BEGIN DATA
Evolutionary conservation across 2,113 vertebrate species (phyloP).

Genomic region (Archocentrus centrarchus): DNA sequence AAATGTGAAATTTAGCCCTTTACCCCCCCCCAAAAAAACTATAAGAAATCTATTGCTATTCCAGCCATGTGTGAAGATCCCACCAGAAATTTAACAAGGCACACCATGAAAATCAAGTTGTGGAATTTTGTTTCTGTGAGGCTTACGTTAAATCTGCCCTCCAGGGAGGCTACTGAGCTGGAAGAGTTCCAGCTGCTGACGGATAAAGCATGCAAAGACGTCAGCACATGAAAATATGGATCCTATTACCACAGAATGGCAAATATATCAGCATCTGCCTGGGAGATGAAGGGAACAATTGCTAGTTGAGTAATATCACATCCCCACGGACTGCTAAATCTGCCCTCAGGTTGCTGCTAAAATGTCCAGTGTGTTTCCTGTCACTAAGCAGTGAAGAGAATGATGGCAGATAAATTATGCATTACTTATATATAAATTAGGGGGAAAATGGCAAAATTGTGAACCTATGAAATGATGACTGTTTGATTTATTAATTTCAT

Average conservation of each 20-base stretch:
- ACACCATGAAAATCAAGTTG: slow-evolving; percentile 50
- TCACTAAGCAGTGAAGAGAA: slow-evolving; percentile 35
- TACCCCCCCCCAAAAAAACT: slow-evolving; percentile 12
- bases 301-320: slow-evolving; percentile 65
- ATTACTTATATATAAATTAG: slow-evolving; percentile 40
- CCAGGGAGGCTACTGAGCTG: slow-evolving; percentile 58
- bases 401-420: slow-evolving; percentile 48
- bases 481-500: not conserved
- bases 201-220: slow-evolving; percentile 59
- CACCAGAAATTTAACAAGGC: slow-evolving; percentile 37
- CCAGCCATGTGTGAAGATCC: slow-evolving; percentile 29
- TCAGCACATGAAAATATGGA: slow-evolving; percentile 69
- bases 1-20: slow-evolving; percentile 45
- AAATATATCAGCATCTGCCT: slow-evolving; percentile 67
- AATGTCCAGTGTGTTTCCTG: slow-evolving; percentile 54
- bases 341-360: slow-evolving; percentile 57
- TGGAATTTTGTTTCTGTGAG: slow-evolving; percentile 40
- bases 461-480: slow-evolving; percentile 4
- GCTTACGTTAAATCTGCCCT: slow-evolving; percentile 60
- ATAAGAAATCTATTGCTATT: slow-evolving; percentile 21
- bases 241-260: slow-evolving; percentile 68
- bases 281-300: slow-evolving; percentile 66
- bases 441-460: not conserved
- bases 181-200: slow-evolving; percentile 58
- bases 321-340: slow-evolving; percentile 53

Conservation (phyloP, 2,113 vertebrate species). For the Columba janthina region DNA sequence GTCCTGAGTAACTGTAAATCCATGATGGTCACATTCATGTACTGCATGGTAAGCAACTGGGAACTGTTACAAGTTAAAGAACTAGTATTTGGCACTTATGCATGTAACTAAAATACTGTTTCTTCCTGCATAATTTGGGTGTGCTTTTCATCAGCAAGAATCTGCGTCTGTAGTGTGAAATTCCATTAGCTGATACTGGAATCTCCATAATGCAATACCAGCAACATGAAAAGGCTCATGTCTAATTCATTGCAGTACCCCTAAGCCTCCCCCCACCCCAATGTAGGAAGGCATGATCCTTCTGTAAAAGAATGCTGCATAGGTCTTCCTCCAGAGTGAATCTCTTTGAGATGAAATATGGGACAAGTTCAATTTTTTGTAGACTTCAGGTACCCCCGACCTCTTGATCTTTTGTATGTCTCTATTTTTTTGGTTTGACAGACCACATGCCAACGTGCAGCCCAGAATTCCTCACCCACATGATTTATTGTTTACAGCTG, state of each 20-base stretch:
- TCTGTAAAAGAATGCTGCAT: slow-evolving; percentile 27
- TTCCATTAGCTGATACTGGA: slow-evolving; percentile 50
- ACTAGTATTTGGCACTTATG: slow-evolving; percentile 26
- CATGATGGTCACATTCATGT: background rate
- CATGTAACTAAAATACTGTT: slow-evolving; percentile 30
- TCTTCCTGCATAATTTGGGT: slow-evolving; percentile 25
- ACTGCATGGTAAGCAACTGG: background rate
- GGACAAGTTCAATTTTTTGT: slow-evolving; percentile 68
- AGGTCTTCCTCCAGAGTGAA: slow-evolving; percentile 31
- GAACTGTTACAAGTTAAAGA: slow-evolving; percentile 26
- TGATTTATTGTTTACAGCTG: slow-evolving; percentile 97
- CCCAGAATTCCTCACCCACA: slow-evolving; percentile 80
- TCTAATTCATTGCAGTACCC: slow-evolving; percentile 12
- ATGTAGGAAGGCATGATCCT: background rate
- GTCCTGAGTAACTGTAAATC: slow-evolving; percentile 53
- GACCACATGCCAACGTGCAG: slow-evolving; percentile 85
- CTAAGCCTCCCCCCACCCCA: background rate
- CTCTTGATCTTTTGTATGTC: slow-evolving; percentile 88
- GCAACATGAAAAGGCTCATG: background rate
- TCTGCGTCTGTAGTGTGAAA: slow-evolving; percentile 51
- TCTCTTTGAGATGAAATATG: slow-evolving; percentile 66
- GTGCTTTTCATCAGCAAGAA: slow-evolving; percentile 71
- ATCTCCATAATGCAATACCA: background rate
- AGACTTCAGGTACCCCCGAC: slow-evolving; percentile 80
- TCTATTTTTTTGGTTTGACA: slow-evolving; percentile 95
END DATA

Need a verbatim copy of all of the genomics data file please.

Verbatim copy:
Evolutionary conservation across 2,113 vertebrate species (phyloP).

Genomic region (Archocentrus centrarchus): DNA sequence AAATGTGAAATTTAGCCCTTTACCCCCCCCCAAAAAAACTATAAGAAATCTATTGCTATTCCAGCCATGTGTGAAGATCCCACCAGAAATTTAACAAGGCACACCATGAAAATCAAGTTGTGGAATTTTGTTTCTGTGAGGCTTACGTTAAATCTGCCCTCCAGGGAGGCTACTGAGCTGGAAGAGTTCCAGCTGCTGACGGATAAAGCATGCAAAGACGTCAGCACATGAAAATATGGATCCTATTACCACAGAATGGCAAATATATCAGCATCTGCCTGGGAGATGAAGGGAACAATTGCTAGTTGAGTAATATCACATCCCCACGGACTGCTAAATCTGCCCTCAGGTTGCTGCTAAAATGTCCAGTGTGTTTCCTGTCACTAAGCAGTGAAGAGAATGATGGCAGATAAATTATGCATTACTTATATATAAATTAGGGGGAAAATGGCAAAATTGTGAACCTATGAAATGATGACTGTTTGATTTATTAATTTCAT

Average conservation of each 20-base stretch:
- ACACCATGAAAATCAAGTTG: slow-evolving; percentile 50
- TCACTAAGCAGTGAAGAGAA: slow-evolving; percentile 35
- TACCCCCCCCCAAAAAAACT: slow-evolving; percentile 12
- bases 301-320: slow-evolving; percentile 65
- ATTACTTATATATAAATTAG: slow-evolving; percentile 40
- CCAGGGAGGCTACTGAGCTG: slow-evolving; percentile 58
- bases 401-420: slow-evolving; percentile 48
- bases 481-500: not conserved
- bases 201-220: slow-evolving; percentile 59
- CACCAGAAATTTAACAAGGC: slow-evolving; percentile 37
- CCAGCCATGTGTGAAGATCC: slow-evolving; percentile 29
- TCAGCACATGAAAATATGGA: slow-evolving; percentile 69
- bases 1-20: slow-evolving; percentile 45
- AAATATATCAGCATCTGCCT: slow-evolving; percentile 67
- AATGTCCAGTGTGTTTCCTG: slow-evolving; percentile 54
- bases 341-360: slow-evolving; percentile 57
- TGGAATTTTGTTTCTGTGAG: slow-evolving; percentile 40
- bases 461-480: slow-evolving; percentile 4
- GCTTACGTTAAATCTGCCCT: slow-evolving; percentile 60
- ATAAGAAATCTATTGCTATT: slow-evolving; percentile 21
- bases 241-260: slow-evolving; percentile 68
- bases 281-300: slow-evolving; percentile 66
- bases 441-460: not conserved
- bases 181-200: slow-evolving; percentile 58
- bases 321-340: slow-evolving; percentile 53

Conservation (phyloP, 2,113 vertebrate species). For the Columba janthina region DNA sequence GTCCTGAGTAACTGTAAATCCATGATGGTCACATTCATGTACTGCATGGTAAGCAACTGGGAACTGTTACAAGTTAAAGAACTAGTATTTGGCACTTATGCATGTAACTAAAATACTGTTTCTTCCTGCATAATTTGGGTGTGCTTTTCATCAGCAAGAATCTGCGTCTGTAGTGTGAAATTCCATTAGCTGATACTGGAATCTCCATAATGCAATACCAGCAACATGAAAAGGCTCATGTCTAATTCATTGCAGTACCCCTAAGCCTCCCCCCACCCCAATGTAGGAAGGCATGATCCTTCTGTAAAAGAATGCTGCATAGGTCTTCCTCCAGAGTGAATCTCTTTGAGATGAAATATGGGACAAGTTCAATTTTTTGTAGACTTCAGGTACCCCCGACCTCTTGATCTTTTGTATGTCTCTATTTTTTTGGTTTGACAGACCACATGCCAACGTGCAGCCCAGAATTCCTCACCCACATGATTTATTGTTTACAGCTG, state of each 20-base stretch:
- TCTGTAAAAGAATGCTGCAT: slow-evolving; percentile 27
- TTCCATTAGCTGATACTGGA: slow-evolving; percentile 50
- ACTAGTATTTGGCACTTATG: slow-evolving; percentile 26
- CATGATGGTCACATTCATGT: background rate
- CATGTAACTAAAATACTGTT: slow-evolving; percentile 30
- TCTTCCTGCATAATTTGGGT: slow-evolving; percentile 25
- ACTGCATGGTAAGCAACTGG: background rate
- GGACAAGTTCAATTTTTTGT: slow-evolving; percentile 68
- AGGTCTTCCTCCAGAGTGAA: slow-evolving; percentile 31
- GAACTGTTACAAGTTAAAGA: slow-evolving; percentile 26
- TGATTTATTGTTTACAGCTG: slow-evolving; percentile 97
- CCCAGAATTCCTCACCCACA: slow-evolving; percentile 80
- TCTAATTCATTGCAGTACCC: slow-evolving; percentile 12
- ATGTAGGAAGGCATGATCCT: background rate
- GTCCTGAGTAACTGTAAATC: slow-evolving; percentile 53
- GACCACATGCCAACGTGCAG: slow-evolving; percentile 85
- CTAAGCCTCCCCCCACCCCA: background rate
- CTCTTGATCTTTTGTATGTC: slow-evolving; percentile 88
- GCAACATGAAAAGGCTCATG: background rate
- TCTGCGTCTGTAGTGTGAAA: slow-evolving; percentile 51
- TCTCTTTGAGATGAAATATG: slow-evolving; percentile 66
- GTGCTTTTCATCAGCAAGAA: slow-evolving; percentile 71
- ATCTCCATAATGCAATACCA: background rate
- AGACTTCAGGTACCCCCGAC: slow-evolving; percentile 80
- TCTATTTTTTTGGTTTGACA: slow-evolving; percentile 95